(Poem #791) After
Oh, the littles that remain! Scent of mint out in the lane; Flare of window; sound of bees; -- These, but these. Three times sitting down to bread; One time climbing up to bed; Table-setting o'er and o'er; Drying herbs for winter's store; This thing; that thing; -- nothing more. But just now out in the lane, Oh, the scent of mint was plain!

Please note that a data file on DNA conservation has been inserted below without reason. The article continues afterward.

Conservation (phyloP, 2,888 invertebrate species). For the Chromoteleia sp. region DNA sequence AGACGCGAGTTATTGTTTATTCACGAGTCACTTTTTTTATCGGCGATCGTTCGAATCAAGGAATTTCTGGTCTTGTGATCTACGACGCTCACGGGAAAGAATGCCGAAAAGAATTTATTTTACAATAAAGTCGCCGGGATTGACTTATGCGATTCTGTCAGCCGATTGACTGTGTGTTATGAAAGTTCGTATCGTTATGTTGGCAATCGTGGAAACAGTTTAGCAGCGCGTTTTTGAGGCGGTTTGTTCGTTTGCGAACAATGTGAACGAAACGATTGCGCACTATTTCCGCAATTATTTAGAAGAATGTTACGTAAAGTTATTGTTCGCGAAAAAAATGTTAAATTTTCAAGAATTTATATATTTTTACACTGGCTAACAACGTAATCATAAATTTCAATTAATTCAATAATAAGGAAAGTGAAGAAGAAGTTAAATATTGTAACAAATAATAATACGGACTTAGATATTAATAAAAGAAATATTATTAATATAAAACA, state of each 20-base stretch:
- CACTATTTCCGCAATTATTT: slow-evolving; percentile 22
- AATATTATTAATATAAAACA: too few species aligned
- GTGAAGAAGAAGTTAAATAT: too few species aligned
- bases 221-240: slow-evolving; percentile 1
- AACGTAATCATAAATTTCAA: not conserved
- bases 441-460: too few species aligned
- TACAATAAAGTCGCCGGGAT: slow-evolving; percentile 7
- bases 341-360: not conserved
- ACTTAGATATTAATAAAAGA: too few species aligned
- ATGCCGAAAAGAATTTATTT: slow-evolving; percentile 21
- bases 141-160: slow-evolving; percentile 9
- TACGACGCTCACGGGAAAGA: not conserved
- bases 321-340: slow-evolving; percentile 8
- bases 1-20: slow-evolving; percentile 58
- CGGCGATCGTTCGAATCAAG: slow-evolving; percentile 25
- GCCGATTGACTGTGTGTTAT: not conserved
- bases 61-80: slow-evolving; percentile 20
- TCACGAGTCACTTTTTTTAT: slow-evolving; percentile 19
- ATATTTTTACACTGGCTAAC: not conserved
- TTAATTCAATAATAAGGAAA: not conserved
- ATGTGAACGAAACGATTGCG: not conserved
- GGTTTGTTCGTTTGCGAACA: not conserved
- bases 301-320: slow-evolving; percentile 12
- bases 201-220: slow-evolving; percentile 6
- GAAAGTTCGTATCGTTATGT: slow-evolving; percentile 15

A common theme in poetry - the transporting effects of memory. Indeed, today's poem says nothing particularly *new*, but it says it well. Reese's poetry has been praised for its 'intensity and concision', a summing up with which I fully agree, and which shows to very good effect in 'After'. The contrast between the dull monotony of routine and the sharp spice of a memory is beautifully evoked in a few, short words, crystallising around the very different tones of 'these, but these' and 'this thing; that thing; -- nothing more'. Biography and criticism: Reese, Lizette Woodworth 1856-1935, American poet, b. Waverly, Md. Lizette Woodworth Reese was a professional, independent woman from the time she left high school in 1873. She began her teaching career that year and published her first poem in Baltimore's Southern Magazine in 1874. She taught for 45 years in the public schools of Baltimore. Her poetry and her readings of it were particularly popular in women's groups throughout the United States. She was one of the founders of the Woman's Literary Club of Baltimore and its chairman of poetry until her death in 1935. In April, 1931 she was named Poet Laureate of the General Federation of Women's Clubs. In that same month, she was iven an honorary doctorate of literature by Goucher College which called her one of the "greatest living women in America." In her lifetime, Reese was internationally admired for her poetic genius and hailed by H.L. Mencken as one of the most distinguished poets in the United States. This volume is the first extensive collection of her poems since her Selected Poems was published in 1926. -- From the description of "In Praise of Common Things" http://info.greenwood.com/books/0313279/html In the 1920s when women in great numbers were again publishing her kind of poetry, Reese began to re-emerge as a poet. Robert Hariss claims that both Teasdale and Millay were "deeply indebted" to her. From Cheryl Walker, "The Nightingale's burden : women poets and American culture before 1900." -- [broken link] http://library.nsuok.edu/Ella/Bio/bnighten.htm [Read the whole thing - it's good] Her poetry, remarkable for its intensity and concision, has been compared to that of Emily Dickinson. She is probably best remembered for the sonnet "Years". [I think that last is a typo for 'Tears' - m.] -- [broken link] http://www.encyclopedia.com/printablenew/39250.html Links: Reiterating the essay on pre-1900 woman poets: -- [broken link] http://library.nsuok.edu/Ella/Bio/bnighten.htm Some previous poems I was reminded of (for various reasons): poem #206 poem #236 poem #323 poem #373 poem #464 poem #670 - martin